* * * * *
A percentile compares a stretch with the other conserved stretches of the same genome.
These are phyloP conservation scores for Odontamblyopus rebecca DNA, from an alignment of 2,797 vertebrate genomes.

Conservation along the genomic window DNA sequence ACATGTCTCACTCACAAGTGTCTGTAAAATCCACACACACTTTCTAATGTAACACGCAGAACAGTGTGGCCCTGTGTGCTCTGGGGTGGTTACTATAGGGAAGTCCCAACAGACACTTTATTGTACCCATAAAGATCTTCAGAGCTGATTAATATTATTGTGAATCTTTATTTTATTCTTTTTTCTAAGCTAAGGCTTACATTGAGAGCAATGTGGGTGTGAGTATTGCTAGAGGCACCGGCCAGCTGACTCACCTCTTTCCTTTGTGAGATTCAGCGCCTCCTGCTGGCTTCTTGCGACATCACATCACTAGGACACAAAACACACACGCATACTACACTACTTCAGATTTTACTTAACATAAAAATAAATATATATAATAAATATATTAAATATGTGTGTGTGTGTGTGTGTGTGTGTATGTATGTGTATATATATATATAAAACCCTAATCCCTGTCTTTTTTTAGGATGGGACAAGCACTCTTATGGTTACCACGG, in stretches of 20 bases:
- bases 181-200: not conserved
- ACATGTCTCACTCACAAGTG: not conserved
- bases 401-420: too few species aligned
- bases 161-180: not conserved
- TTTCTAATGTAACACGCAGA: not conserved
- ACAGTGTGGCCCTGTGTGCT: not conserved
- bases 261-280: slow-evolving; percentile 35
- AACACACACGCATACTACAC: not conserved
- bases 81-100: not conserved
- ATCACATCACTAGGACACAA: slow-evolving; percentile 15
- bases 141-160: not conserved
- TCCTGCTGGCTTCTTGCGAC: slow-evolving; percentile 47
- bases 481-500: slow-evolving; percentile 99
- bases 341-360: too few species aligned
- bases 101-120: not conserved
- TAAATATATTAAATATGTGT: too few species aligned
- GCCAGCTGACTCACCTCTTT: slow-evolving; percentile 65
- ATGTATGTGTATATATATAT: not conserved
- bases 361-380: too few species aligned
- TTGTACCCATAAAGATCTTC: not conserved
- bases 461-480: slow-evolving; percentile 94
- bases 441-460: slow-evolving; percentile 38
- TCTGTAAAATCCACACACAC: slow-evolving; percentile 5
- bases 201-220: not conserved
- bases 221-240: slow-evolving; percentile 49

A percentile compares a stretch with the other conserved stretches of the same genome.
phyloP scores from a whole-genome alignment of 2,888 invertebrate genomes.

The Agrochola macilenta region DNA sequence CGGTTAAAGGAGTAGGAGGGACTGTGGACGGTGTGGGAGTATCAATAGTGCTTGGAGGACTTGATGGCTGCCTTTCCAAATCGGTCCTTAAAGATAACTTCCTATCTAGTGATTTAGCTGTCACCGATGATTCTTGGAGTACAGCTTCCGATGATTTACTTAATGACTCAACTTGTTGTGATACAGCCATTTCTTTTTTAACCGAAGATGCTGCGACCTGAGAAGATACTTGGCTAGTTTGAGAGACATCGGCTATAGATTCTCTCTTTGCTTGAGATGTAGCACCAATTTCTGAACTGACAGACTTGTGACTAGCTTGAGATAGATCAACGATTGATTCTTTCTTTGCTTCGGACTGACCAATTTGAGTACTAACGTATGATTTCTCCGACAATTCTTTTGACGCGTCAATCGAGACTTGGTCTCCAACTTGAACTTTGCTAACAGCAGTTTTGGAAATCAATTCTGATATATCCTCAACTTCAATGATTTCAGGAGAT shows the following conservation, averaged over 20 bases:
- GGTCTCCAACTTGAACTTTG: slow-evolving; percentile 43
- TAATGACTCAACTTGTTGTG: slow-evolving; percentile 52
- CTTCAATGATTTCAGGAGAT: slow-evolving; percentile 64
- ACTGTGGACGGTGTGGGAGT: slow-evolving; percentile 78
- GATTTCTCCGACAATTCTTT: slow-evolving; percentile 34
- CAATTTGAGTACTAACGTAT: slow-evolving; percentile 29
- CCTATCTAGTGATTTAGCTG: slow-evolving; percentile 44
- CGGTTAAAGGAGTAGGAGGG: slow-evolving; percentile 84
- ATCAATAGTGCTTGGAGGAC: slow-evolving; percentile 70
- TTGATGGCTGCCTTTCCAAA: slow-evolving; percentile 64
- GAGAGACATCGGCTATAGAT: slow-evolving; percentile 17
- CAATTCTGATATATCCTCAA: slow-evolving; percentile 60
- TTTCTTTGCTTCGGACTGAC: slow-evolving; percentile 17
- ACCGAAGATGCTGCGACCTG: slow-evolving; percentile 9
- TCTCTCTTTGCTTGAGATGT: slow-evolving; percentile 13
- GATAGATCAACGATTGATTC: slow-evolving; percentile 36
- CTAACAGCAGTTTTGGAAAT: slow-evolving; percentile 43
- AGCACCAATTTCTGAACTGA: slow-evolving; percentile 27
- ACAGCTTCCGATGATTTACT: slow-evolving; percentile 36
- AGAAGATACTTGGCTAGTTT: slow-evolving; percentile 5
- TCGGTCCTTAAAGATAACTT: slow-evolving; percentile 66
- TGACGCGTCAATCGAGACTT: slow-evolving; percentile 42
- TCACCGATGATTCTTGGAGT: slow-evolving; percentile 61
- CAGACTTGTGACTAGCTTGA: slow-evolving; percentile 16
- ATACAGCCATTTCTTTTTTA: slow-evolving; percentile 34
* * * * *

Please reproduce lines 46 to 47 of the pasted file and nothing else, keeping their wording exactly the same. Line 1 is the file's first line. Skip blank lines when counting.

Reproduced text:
- TCTCTCTTTGCTTGAGATGT: slow-evolving; percentile 13
- GATAGATCAACGATTGATTC: slow-evolving; percentile 36